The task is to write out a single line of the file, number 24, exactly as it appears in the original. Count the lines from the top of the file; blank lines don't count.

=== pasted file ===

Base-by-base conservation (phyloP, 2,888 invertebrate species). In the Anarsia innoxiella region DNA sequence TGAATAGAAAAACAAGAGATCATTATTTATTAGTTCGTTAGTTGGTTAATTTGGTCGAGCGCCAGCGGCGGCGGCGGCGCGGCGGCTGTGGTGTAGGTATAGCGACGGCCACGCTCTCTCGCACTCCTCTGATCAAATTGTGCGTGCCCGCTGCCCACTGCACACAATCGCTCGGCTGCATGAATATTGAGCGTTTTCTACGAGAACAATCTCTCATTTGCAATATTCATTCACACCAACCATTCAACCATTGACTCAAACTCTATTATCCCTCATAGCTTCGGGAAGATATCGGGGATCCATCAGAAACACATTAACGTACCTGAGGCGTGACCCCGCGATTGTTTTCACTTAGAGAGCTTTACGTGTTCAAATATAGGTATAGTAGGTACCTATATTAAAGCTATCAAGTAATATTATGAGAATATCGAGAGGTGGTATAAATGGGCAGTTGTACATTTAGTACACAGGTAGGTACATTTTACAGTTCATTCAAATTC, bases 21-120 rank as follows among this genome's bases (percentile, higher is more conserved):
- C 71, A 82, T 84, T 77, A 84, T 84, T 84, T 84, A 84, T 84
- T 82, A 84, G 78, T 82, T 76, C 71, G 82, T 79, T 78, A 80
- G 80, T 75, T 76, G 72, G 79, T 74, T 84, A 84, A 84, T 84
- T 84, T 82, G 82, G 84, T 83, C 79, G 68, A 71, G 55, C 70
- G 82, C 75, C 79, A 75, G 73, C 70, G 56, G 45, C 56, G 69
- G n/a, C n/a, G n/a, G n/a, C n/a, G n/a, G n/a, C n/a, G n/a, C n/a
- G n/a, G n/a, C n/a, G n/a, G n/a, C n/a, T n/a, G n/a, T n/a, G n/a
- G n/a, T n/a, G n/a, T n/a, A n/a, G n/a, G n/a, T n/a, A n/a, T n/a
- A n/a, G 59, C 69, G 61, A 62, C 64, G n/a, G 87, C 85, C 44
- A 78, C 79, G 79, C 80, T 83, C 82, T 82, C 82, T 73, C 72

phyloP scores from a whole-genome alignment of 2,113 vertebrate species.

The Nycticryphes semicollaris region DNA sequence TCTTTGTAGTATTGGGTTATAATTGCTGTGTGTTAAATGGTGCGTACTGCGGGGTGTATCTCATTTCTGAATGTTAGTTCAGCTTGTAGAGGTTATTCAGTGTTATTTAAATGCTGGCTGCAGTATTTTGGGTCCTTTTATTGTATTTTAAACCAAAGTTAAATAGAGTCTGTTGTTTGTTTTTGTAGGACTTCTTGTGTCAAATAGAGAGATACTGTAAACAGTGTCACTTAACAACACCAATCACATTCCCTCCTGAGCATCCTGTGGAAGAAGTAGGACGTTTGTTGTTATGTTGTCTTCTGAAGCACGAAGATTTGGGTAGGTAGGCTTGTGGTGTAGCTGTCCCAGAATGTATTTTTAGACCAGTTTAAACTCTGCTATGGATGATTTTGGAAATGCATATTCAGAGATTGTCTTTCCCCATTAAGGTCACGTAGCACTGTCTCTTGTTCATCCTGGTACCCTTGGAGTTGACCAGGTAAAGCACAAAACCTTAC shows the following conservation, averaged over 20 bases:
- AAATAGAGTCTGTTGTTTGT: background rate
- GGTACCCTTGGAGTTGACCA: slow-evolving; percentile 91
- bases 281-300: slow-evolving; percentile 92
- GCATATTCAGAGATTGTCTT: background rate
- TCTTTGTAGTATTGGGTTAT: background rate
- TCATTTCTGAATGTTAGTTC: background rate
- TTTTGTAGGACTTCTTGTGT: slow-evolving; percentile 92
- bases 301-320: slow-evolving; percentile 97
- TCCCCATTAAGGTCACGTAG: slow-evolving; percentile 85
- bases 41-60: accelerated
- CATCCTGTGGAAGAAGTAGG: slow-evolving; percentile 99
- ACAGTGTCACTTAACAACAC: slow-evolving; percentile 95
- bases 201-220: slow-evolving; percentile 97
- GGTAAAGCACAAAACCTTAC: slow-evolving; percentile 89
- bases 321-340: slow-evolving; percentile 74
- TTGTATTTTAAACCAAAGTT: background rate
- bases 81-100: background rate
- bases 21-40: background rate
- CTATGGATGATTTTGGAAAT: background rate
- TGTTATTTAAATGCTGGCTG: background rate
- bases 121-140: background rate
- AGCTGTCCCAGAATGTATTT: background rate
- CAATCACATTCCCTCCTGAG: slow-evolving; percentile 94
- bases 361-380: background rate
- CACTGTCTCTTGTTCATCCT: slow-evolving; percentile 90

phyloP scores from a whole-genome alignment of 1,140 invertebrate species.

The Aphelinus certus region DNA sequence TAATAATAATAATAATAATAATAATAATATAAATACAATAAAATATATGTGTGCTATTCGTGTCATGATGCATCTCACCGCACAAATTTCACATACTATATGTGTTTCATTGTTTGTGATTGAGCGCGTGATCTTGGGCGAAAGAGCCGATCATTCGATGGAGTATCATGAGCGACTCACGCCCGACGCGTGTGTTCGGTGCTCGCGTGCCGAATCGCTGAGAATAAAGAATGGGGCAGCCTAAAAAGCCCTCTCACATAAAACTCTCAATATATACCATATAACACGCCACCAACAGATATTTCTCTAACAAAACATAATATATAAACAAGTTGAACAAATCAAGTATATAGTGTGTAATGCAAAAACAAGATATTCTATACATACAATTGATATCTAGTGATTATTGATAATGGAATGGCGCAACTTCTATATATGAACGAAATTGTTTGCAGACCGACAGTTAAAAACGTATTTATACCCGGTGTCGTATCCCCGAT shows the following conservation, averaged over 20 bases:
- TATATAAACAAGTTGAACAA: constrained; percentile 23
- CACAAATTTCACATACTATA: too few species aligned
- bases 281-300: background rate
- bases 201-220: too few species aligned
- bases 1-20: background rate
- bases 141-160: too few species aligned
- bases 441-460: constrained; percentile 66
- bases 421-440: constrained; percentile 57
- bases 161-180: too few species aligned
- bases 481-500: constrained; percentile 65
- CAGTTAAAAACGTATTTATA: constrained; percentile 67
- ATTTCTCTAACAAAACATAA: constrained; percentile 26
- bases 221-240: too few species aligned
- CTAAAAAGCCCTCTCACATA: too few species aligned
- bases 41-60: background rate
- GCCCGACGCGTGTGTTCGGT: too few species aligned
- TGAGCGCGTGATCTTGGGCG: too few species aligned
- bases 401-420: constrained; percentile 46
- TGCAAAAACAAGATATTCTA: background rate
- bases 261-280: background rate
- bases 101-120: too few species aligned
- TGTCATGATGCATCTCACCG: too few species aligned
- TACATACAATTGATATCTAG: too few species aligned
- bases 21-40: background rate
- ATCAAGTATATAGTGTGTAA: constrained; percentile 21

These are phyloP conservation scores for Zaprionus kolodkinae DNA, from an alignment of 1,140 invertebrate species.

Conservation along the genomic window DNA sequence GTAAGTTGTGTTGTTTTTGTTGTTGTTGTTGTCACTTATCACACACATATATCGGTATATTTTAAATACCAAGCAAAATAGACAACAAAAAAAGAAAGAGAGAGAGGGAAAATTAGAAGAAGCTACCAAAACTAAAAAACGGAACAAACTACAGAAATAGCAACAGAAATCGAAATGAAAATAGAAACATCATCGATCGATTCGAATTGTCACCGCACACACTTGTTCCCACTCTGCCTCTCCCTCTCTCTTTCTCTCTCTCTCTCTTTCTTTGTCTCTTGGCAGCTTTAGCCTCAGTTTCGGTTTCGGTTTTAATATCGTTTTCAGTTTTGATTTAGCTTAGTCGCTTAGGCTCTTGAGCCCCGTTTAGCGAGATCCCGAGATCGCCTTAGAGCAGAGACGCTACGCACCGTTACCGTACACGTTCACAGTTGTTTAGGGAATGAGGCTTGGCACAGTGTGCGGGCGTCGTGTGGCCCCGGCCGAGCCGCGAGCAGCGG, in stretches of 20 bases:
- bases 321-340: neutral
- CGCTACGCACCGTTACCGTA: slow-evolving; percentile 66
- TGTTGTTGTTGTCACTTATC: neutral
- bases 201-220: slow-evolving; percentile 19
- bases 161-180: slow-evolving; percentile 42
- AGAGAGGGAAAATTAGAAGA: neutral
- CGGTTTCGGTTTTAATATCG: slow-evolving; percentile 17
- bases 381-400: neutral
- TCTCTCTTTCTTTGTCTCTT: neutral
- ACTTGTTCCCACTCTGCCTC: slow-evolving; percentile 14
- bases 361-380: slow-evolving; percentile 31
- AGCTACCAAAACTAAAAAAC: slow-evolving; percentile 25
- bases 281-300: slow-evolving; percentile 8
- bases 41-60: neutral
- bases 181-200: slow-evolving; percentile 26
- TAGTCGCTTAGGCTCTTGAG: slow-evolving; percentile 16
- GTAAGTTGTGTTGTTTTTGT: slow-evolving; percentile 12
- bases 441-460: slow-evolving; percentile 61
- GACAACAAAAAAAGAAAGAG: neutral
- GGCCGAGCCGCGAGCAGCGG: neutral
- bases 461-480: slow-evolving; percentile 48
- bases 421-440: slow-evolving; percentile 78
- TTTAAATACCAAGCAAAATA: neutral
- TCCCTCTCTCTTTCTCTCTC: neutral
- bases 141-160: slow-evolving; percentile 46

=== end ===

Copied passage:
- CATCCTGTGGAAGAAGTAGG: slow-evolving; percentile 99